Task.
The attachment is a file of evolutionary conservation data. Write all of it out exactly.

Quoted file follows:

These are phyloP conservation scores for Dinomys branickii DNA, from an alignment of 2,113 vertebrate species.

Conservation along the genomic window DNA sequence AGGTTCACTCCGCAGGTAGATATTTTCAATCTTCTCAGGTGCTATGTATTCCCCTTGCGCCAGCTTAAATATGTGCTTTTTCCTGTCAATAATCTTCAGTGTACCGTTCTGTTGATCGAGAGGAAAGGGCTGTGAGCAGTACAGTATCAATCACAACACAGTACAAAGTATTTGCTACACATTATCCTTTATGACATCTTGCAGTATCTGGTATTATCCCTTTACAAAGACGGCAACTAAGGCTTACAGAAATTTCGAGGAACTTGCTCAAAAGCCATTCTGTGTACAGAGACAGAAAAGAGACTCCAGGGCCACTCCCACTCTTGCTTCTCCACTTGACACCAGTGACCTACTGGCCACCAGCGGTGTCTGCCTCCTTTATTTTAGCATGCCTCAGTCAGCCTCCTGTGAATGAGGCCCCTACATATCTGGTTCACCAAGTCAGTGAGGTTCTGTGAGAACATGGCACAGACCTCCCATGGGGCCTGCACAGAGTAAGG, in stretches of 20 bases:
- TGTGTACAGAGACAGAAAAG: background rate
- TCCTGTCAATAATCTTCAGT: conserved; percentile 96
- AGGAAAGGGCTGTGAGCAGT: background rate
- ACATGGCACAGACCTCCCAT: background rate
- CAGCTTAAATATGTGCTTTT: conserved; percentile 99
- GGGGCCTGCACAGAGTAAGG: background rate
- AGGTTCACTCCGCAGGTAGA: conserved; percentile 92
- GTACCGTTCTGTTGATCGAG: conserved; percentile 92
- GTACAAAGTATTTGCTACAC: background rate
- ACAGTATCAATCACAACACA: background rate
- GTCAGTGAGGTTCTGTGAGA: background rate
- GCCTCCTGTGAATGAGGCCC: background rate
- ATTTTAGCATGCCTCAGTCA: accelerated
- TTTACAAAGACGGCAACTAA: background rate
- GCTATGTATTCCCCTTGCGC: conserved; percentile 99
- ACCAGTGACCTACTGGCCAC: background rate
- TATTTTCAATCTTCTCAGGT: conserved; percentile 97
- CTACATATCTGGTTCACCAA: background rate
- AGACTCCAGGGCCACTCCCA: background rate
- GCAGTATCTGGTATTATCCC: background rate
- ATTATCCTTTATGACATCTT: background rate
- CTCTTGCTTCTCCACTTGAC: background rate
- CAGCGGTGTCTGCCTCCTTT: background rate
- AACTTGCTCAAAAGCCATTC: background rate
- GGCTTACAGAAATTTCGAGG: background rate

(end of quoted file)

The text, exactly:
These are phyloP conservation scores for Dinomys branickii DNA, from an alignment of 2,113 vertebrate species.

Conservation along the genomic window DNA sequence AGGTTCACTCCGCAGGTAGATATTTTCAATCTTCTCAGGTGCTATGTATTCCCCTTGCGCCAGCTTAAATATGTGCTTTTTCCTGTCAATAATCTTCAGTGTACCGTTCTGTTGATCGAGAGGAAAGGGCTGTGAGCAGTACAGTATCAATCACAACACAGTACAAAGTATTTGCTACACATTATCCTTTATGACATCTTGCAGTATCTGGTATTATCCCTTTACAAAGACGGCAACTAAGGCTTACAGAAATTTCGAGGAACTTGCTCAAAAGCCATTCTGTGTACAGAGACAGAAAAGAGACTCCAGGGCCACTCCCACTCTTGCTTCTCCACTTGACACCAGTGACCTACTGGCCACCAGCGGTGTCTGCCTCCTTTATTTTAGCATGCCTCAGTCAGCCTCCTGTGAATGAGGCCCCTACATATCTGGTTCACCAAGTCAGTGAGGTTCTGTGAGAACATGGCACAGACCTCCCATGGGGCCTGCACAGAGTAAGG, in stretches of 20 bases:
- TGTGTACAGAGACAGAAAAG: background rate
- TCCTGTCAATAATCTTCAGT: conserved; percentile 96
- AGGAAAGGGCTGTGAGCAGT: background rate
- ACATGGCACAGACCTCCCAT: background rate
- CAGCTTAAATATGTGCTTTT: conserved; percentile 99
- GGGGCCTGCACAGAGTAAGG: background rate
- AGGTTCACTCCGCAGGTAGA: conserved; percentile 92
- GTACCGTTCTGTTGATCGAG: conserved; percentile 92
- GTACAAAGTATTTGCTACAC: background rate
- ACAGTATCAATCACAACACA: background rate
- GTCAGTGAGGTTCTGTGAGA: background rate
- GCCTCCTGTGAATGAGGCCC: background rate
- ATTTTAGCATGCCTCAGTCA: accelerated
- TTTACAAAGACGGCAACTAA: background rate
- GCTATGTATTCCCCTTGCGC: conserved; percentile 99
- ACCAGTGACCTACTGGCCAC: background rate
- TATTTTCAATCTTCTCAGGT: conserved; percentile 97
- CTACATATCTGGTTCACCAA: background rate
- AGACTCCAGGGCCACTCCCA: background rate
- GCAGTATCTGGTATTATCCC: background rate
- ATTATCCTTTATGACATCTT: background rate
- CTCTTGCTTCTCCACTTGAC: background rate
- CAGCGGTGTCTGCCTCCTTT: background rate
- AACTTGCTCAAAAGCCATTC: background rate
- GGCTTACAGAAATTTCGAGG: background rate